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Down A Rider, U.S. Show Jumping Team Claims Olympic Silver

By Nicole Chrzanowski | Aug. 17, 2016, 1:51 p.m. (ET)

(L-R) Silver medalists Lucy Davis, Kent Farrington, McLain Ward and Beezie Madden celebrate at the medal ceremony after the jumping team competition at the Rio 2016 Olympic Games at the Olympic Equestrian Centre on Aug. 17, 2016 in Rio de Janeiro.

RIO DE JANEIRO -- Kent Farrington, Lucy Davis, Beezie Madden and McLain Ward are no strangers to being on a team together.

The group won a bronze medal for the U.S. at the 2014 World Championships, but they knew there was room for improvement. Two years later, on the Olympic stage, they brought home a silver medal in the team jumping final.

“I think it’s something really special to be on a team with these three,” Davis said. “I think that this first Olympic experience is as great as it could have gone.”

The silver medal did not come without significant challenge, however, as Madden, a four-time Olympian, was forced to withdraw from the competition when her horse, Cortes ‘C,’ sustained a tendon injury.

“We had a little bit of a rough 24 hours,” Ward said. “When I realized we couldn’t win, I was feeling like I was going to throw up. But you have to gather yourself.”

The U.S. team began the final day in a four-way tie for first with the Netherlands, Brazil and Germany. Already down one rider, Farrington, Davis and Ward each needed a near-perfect ride if they were to earn a medal.

Farrington was perfect in jumping competition in the days leading into the team final, but he accrued one penalty point for time during the competition. A triple combination on the back-end of the course challenged a majority of riders throughout the day, but Farrington went clear over all three and sacrificed the time penalty.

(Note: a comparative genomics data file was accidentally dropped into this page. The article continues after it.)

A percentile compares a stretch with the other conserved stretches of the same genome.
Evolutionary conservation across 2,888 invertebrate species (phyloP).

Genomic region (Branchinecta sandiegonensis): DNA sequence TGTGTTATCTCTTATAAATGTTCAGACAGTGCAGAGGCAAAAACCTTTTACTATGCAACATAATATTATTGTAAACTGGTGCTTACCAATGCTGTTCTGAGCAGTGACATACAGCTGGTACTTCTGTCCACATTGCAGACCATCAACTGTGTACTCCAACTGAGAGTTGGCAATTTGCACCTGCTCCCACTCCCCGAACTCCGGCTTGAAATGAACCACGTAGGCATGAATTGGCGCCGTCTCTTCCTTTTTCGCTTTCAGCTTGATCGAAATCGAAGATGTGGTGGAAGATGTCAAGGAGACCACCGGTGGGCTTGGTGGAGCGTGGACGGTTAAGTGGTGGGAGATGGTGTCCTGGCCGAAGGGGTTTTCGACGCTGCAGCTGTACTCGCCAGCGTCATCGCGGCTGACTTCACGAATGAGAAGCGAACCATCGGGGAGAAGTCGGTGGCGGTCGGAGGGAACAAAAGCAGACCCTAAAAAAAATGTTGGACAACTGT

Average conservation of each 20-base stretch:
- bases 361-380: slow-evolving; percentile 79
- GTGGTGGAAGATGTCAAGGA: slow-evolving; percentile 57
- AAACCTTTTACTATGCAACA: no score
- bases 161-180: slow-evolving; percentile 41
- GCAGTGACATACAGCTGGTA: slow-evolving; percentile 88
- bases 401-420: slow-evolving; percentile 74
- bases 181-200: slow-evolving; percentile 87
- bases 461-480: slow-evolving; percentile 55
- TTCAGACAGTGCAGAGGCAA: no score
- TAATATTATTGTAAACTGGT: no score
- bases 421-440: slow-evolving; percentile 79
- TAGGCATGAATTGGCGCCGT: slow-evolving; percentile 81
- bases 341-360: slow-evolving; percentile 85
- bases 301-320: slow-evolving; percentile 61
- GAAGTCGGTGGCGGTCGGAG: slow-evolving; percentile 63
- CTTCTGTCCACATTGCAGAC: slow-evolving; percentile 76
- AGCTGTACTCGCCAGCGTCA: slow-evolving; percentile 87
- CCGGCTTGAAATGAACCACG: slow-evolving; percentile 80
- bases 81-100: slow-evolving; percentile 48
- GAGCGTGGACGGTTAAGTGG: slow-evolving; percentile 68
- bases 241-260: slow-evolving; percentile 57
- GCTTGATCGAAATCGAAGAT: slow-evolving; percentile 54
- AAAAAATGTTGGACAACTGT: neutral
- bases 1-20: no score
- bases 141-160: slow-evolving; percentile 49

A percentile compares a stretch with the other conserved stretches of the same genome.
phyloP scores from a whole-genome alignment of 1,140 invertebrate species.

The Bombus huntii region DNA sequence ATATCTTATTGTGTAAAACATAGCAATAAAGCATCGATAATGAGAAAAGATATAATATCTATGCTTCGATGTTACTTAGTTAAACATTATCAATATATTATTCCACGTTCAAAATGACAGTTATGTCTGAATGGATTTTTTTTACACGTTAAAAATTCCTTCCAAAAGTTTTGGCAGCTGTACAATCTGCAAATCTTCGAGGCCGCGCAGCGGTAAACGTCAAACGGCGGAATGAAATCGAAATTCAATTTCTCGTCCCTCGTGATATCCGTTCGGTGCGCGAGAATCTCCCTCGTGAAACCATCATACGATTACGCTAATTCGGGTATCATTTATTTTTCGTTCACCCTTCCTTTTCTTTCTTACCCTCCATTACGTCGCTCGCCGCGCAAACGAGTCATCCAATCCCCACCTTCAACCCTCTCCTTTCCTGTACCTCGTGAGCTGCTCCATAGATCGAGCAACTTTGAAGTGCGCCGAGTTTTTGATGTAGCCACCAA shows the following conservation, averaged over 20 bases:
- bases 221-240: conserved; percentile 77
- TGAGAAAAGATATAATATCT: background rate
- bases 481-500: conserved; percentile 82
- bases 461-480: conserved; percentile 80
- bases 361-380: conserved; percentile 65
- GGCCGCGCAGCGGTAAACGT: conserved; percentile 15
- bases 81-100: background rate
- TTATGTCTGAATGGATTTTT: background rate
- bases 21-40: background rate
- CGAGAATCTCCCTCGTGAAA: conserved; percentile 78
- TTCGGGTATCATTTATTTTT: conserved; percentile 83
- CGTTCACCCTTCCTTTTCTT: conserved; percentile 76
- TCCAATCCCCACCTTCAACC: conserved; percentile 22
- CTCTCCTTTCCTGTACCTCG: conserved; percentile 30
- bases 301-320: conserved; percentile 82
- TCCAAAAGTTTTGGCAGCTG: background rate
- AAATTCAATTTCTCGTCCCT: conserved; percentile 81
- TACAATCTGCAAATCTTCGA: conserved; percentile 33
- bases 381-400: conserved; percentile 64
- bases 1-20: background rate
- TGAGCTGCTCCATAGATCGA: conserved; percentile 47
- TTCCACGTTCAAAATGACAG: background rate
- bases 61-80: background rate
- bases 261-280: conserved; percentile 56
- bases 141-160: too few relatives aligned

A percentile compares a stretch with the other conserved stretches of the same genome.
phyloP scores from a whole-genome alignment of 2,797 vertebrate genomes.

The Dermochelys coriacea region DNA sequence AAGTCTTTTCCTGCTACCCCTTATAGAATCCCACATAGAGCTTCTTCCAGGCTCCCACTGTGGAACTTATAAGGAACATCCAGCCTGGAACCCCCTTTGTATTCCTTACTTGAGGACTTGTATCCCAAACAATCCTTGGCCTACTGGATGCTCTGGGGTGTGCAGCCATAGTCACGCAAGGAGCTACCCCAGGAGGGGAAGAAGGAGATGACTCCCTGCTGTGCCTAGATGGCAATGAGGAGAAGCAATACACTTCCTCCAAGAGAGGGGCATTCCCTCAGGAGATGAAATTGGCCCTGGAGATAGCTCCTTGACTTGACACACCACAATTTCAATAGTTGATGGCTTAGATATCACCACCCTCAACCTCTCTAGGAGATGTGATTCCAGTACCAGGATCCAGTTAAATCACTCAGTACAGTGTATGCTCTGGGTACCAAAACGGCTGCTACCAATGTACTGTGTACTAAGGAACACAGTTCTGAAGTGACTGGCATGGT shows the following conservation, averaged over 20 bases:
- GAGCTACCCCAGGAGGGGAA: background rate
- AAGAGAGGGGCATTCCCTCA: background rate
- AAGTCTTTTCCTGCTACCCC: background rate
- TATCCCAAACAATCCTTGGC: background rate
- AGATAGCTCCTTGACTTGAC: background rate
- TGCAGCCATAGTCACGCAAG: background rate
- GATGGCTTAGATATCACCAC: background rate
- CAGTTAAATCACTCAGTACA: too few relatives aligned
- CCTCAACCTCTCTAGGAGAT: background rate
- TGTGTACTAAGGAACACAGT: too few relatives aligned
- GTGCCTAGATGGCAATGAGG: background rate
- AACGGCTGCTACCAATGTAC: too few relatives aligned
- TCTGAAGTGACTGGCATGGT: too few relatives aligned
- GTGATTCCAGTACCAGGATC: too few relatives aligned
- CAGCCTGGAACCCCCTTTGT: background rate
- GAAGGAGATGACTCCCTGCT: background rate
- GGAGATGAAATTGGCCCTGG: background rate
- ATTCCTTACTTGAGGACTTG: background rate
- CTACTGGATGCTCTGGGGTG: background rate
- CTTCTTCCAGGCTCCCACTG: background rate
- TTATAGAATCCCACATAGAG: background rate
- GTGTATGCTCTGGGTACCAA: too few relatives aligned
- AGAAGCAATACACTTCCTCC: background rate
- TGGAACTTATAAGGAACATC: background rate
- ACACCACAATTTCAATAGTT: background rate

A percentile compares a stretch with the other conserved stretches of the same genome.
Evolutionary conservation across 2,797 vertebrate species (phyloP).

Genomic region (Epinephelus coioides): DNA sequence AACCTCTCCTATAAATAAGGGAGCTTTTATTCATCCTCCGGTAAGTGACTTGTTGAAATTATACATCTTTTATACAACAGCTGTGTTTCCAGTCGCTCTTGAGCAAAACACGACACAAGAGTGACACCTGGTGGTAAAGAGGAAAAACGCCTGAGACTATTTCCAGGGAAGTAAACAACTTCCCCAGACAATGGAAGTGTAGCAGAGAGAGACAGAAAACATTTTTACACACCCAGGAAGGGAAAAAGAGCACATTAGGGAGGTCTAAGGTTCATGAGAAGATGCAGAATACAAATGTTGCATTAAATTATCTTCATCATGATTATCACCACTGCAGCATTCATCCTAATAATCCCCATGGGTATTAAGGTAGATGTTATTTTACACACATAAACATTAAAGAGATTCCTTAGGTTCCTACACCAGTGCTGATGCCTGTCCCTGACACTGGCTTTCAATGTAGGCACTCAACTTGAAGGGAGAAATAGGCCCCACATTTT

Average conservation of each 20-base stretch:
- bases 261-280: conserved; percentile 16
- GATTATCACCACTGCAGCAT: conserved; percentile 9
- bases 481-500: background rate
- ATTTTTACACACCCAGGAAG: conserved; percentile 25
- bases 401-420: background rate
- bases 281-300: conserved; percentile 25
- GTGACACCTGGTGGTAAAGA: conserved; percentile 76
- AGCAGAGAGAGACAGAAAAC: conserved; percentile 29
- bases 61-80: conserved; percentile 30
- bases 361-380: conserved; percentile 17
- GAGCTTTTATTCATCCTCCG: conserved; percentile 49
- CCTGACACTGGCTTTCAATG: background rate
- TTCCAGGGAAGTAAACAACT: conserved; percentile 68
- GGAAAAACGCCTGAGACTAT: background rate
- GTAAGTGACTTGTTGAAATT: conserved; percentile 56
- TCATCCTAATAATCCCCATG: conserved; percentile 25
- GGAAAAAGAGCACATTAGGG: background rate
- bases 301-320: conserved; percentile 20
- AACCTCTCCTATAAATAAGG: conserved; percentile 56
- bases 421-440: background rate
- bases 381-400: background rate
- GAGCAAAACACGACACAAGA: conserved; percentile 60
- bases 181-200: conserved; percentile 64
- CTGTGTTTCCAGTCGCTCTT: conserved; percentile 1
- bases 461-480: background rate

“I saw a lot of horses struggling to jump the triple combination clear,” Farrington said. “I really set (Voyeur) up for that. Every rail matters today so I wanted to secure that before I took a bigger risk on the time.”

Next up, Davis fell victim to the triple combination, moving the team penalty total to five. Ward, another four-time Olympian and the final rider for the U.S., needed a clear round to keep the team in medal contention.

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Riding one of the youngest horses in the competition, Azul, Ward displayed true poise to finish the round clear and keep the U.S. total at five points.

“I don’t think you stay good at something for very long if you’re not a little nervous and you don’t feel the pressure,” Ward said. “That’s what drives me. As I’ve said all along, I think I’m sitting on a great horse and that makes things a little bit easier.”

The U.S. failed to medal in the team jumping final in London after winning the gold at both Beijing and Athens. McLain and Ward were both members of all three previous Olympic teams. Davis, the youngest rider in the field, and Farrington are both new to the Olympic stage.

“I’m just that happy that we could stay within the time,” Davis said. “Knowing (Madden) is behind you is always relieving but unfortunately the reality is she was out. I know (Farrington) and (McLain) are super on it though, so that took off a little bit of pressure.”

Farrington, McLain and Davis are all set to compete in the individual jumping final on Friday at the Olympic Equestrian Center. Farrington enters the final tied for first, with Ward tied for seventh and Davis tied for 18th. The U.S. has not won a gold medal in the individual jumping final since the 1984 Games.

“Individual is a whole new day,” Farrington said. “Everybody starts at zero so I’m really thrilled with how (Voyeur) has been going but that’s only going to count for confidence on Friday when we all start over.”

Nicole Chrzanowski is a student in the Sports Media Certificate program at the University of Georgia’s Grady College of Journalism and Mass Communication.

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